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Nutrients Modulate the Gut Microbiome – The Scientific Evidence

Updated: Mar 21, 2023

Food, Medicine & Lies - health talk by Dr Prritii


With the increasing epidemic of communicable diseases scientists and researchers have gone deeper on how can we manage these. They have found that gastrointestinal system (gut) plays a key role in determining the extent of chronic diseases in human beings. This has led to an interest in understanding how dietary nutrients modulate the gut microbiome leading to the development of food products and eating patterns for combatting the global burden of non-communicable diseases.


Functional Medicine

The preclinical evidence suggests that red wine- and tea-derived polyphenols and vitamin D can modulate potentially beneficial bacteria. Current research shows consistent clinical evidence that dietary fibers, including arabinoxylans, galacto-oligosaccharides, inulin, and oligofructose, promote a range of beneficial bacteria and suppress potentially detrimental species. The preclinical evidence suggests that both the quantity and type of fat modulate both beneficial and potentially detrimental microbes, as well as the Firmicutes/Bacteroides ratio in the gut. Clinical and preclinical studies suggest that the type and amount of proteins in the diet has substantial and differential effects on the gut microbiota. Further clinical investigation of the effect of micronutrients and macronutrients on the microbiome and metabolome is warranted, along with understanding how this influences host health.


The large intestine is the predominant location where microbes are present in the human gut and our understanding of the composition, interaction, and functions of these gut microbes continues to develop as a result of advancement in scientific findings. The human gut microbiome is highly dynamic during the various stages of human development and has been implicated in a variety of health and disease conditions. There are many factors that contribute to shaping the gut microbial colonization, growth, composition, and diversity. The major factors that impact microbial colonization and diversity include age genetics, mode of delivery at birth, method of feeding in infants, medications (e.g., antibiotics), geographical location, and the diet. Metagenomics studies in a Dutch population have shown associations between gut microbiota and 126 exogenous factors, 31 intrinsic factors, 12 diseases, 19 drug groups, 4 smoking categories, and 60 dietary factors. Among these influential factors, what is significant to note is that the dietary factors, including micro- and macro-nutrients, are the most influential in shaping and modulating the human gut microbiota.


Microbial diversity measures the distribution of different species on the community, the level of which is reduced during gut dysbiosis, and a richness of species indicates a “healthy gut”. Lower bacterial diversity was reported in people suffering from inflammatory bowel disease, Type 2 diabetes (T2DM), and Coeliac disease. Recent studies have identified the dominance of some groups of gut microbes that are associated with a good health outcome, and these microbes are presented in this review as “potential beneficial microbes”, that include major species from the genera Bifidobacterium, Lactobacillus, Akkermansia, Fecalibacterium, Eubacterium, Roseburia, Ruminococcus, and Blautia. Studies have also reported the abundance of specific bacteria that could potentially contribute to the development or progression of major non-communicable diseases and these microbes are presented in this review as “potential detrimental microbes”, that include some species from the genera Clostridium, Enterobacter, Enterococcus, Bacteoidetes, and Ruminococcus. Both human and animal studies report that an increase in the Firmicutes to Bacteroidetes ratio (F/B ratio) is associated with obese/lean phenotypes and may modulate energy balance.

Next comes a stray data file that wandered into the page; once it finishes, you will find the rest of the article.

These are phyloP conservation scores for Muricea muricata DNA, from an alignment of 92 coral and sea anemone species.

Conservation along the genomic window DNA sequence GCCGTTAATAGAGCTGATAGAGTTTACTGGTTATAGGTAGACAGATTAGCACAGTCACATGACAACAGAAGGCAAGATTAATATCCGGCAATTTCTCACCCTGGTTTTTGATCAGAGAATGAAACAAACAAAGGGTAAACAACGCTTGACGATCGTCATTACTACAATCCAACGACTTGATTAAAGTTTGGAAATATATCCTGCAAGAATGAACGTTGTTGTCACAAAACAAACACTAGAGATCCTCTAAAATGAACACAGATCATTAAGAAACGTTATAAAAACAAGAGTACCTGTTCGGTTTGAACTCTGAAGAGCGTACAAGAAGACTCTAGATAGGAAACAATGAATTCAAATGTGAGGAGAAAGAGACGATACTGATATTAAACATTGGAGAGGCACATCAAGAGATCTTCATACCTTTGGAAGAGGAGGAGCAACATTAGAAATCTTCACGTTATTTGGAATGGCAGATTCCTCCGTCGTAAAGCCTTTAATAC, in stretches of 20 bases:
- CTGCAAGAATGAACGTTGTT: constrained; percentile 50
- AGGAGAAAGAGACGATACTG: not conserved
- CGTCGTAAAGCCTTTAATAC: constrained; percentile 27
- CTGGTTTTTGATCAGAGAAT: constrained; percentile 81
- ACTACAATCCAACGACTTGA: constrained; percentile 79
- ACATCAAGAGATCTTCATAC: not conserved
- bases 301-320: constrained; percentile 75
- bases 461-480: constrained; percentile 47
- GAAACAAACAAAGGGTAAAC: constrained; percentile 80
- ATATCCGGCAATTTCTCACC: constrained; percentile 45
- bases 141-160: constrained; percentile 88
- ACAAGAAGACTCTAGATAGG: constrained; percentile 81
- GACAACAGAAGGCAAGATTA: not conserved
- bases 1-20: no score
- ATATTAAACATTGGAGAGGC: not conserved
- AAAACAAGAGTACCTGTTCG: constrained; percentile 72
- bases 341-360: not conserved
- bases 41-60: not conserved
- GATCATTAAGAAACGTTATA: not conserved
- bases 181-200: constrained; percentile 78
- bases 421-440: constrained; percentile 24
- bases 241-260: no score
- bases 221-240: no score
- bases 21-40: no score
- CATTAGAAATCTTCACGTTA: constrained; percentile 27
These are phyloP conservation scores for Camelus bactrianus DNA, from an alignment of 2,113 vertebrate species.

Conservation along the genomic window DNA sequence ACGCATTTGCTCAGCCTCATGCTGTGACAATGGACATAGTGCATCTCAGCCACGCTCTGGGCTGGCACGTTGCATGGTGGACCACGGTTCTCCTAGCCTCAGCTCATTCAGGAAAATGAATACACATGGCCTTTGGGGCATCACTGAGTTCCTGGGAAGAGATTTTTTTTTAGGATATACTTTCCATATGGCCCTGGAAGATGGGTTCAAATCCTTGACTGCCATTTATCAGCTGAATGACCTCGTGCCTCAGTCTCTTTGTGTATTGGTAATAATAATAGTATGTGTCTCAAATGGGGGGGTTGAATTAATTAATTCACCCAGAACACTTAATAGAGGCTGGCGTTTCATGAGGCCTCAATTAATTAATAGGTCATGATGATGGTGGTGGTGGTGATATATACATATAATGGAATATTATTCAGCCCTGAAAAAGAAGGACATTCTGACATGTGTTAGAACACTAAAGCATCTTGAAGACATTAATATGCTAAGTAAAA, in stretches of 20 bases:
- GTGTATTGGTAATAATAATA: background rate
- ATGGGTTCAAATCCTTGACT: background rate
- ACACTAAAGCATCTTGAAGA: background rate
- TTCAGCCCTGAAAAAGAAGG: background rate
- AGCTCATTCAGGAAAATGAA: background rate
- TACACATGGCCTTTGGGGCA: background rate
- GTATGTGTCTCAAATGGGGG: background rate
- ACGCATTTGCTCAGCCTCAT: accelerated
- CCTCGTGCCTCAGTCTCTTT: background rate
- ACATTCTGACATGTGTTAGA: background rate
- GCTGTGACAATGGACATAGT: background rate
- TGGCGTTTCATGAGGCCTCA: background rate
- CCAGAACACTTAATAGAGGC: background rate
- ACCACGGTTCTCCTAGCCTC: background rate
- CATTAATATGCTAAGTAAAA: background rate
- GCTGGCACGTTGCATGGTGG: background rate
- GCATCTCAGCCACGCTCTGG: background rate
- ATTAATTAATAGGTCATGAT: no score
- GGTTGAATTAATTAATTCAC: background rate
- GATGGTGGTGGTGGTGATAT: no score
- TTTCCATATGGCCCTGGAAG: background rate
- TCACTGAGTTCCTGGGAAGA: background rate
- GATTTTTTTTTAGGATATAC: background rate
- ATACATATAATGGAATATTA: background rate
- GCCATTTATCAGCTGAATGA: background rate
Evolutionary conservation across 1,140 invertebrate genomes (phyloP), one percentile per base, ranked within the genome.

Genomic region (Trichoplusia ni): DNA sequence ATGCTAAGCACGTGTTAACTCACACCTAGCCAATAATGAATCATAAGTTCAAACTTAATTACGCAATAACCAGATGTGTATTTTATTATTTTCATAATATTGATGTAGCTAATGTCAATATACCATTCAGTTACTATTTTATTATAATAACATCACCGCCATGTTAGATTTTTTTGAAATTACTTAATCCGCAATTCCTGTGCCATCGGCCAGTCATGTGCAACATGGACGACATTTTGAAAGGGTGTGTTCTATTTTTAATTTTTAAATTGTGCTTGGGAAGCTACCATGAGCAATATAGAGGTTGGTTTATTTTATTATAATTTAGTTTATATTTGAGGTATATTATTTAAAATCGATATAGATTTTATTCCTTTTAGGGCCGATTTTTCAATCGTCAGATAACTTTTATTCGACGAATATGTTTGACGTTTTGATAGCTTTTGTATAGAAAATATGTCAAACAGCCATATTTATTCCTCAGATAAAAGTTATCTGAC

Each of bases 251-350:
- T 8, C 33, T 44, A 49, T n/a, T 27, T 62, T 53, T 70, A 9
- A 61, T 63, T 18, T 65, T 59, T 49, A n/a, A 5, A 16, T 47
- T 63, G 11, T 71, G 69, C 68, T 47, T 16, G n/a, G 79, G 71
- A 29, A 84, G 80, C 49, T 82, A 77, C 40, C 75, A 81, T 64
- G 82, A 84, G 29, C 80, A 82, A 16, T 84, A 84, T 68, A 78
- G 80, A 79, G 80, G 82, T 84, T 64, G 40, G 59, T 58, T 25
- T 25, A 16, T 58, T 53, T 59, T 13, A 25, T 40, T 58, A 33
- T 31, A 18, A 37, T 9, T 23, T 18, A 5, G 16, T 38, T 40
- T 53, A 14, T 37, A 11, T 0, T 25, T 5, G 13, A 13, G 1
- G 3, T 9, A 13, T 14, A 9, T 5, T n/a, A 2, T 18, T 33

Adapted From: Qi Yang. Microbiota: A Narrative Review. Nutrients. 2020 Feb; 12(2): 381.


As a Functional Medicine Expert, Dr. Priti can help their patients to restore a healthy, diverse microbiome at any stage of their life through modifiable lifestyle such as nutrition and exercise. Make them understand the relationship between diet, gut microbes, and affected metabolic pathways helps inform personalized therapeutic strategies that address gastrointestinal (GI) imbalances. Consult Dr. Priti to learn more about Functional Medicine to achieve sustainable lifestyle change and to improve well-being.

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